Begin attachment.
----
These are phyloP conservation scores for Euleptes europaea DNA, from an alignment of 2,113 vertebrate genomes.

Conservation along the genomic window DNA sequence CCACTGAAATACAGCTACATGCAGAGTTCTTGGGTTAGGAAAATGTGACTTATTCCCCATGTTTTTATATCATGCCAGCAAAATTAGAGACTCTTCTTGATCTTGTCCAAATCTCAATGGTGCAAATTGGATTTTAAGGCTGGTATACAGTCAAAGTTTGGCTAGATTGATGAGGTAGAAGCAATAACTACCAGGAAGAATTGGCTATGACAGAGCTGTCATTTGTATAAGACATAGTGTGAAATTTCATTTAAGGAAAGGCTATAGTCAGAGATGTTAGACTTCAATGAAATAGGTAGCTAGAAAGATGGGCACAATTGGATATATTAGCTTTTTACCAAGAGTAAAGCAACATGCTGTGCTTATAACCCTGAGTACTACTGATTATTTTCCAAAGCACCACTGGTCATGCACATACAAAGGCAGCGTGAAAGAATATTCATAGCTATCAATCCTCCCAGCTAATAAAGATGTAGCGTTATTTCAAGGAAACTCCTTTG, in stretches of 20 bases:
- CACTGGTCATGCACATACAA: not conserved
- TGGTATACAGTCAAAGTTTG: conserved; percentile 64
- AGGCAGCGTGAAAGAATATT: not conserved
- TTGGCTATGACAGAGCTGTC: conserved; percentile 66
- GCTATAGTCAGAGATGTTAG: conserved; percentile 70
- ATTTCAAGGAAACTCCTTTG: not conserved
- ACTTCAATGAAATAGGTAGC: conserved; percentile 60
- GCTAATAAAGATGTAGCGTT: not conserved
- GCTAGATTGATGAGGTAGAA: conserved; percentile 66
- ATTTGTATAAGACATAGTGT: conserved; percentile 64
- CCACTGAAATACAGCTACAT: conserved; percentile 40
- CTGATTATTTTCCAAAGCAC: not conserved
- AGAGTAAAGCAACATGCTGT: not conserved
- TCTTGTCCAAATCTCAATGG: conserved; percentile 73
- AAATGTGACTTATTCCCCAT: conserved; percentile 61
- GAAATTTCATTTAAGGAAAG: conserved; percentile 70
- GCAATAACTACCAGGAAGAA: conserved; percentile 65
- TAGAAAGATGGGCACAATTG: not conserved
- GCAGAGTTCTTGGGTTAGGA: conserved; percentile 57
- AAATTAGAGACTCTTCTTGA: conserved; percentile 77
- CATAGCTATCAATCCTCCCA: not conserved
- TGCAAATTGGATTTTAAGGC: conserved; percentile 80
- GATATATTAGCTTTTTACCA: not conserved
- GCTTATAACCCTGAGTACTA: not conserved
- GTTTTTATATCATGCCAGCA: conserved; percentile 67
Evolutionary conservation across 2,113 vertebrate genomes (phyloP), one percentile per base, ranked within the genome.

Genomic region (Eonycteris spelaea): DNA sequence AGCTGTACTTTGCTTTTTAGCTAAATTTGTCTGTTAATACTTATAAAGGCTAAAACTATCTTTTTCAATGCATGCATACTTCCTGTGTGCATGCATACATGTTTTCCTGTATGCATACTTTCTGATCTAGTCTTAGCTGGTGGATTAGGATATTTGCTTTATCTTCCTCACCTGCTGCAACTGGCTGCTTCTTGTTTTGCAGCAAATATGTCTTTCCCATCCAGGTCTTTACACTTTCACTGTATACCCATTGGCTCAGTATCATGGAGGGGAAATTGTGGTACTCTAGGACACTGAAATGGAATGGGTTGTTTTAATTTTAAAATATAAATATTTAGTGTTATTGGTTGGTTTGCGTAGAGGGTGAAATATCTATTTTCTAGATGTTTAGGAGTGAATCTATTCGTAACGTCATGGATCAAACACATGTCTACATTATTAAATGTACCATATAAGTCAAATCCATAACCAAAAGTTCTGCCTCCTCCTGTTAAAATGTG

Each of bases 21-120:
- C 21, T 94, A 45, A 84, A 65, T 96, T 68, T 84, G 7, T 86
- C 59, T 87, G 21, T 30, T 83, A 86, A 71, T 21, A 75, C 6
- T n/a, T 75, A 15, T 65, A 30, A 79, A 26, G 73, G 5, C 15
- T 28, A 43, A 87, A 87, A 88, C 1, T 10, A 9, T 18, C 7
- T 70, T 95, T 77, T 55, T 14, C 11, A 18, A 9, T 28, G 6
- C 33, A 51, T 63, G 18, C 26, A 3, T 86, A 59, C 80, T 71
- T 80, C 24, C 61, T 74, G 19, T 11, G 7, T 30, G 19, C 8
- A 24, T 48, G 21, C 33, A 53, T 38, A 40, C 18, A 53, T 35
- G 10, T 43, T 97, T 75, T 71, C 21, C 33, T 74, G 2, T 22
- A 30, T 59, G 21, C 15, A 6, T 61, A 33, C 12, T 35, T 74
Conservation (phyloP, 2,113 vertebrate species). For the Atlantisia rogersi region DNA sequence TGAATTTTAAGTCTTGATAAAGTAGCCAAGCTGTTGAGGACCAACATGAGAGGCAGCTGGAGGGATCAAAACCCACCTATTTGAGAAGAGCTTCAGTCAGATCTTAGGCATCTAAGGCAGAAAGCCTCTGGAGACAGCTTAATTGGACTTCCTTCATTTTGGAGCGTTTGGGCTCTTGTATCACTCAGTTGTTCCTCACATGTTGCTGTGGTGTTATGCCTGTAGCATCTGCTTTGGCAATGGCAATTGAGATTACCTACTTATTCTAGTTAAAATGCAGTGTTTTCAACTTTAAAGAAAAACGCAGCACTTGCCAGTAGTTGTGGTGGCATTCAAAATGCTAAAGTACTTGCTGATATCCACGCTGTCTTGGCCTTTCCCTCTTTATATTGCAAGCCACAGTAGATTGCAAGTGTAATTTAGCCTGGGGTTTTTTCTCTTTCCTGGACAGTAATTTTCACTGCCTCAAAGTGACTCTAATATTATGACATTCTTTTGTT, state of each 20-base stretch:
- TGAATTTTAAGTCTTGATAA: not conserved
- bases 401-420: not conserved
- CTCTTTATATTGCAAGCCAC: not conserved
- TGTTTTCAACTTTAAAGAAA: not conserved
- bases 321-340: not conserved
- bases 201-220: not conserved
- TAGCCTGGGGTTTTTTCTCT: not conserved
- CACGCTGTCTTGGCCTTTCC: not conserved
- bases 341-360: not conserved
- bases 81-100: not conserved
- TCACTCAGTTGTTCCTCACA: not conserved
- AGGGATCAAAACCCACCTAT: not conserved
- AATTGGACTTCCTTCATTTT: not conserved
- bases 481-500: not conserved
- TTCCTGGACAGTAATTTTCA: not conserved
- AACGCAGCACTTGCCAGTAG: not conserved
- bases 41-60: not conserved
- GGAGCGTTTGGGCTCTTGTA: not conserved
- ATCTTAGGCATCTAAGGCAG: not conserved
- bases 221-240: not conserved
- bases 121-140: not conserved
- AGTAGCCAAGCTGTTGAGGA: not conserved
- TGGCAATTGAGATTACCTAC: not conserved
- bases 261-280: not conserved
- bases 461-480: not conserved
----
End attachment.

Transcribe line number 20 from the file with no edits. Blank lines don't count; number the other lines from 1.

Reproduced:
- TAGAAAGATGGGCACAATTG: not conserved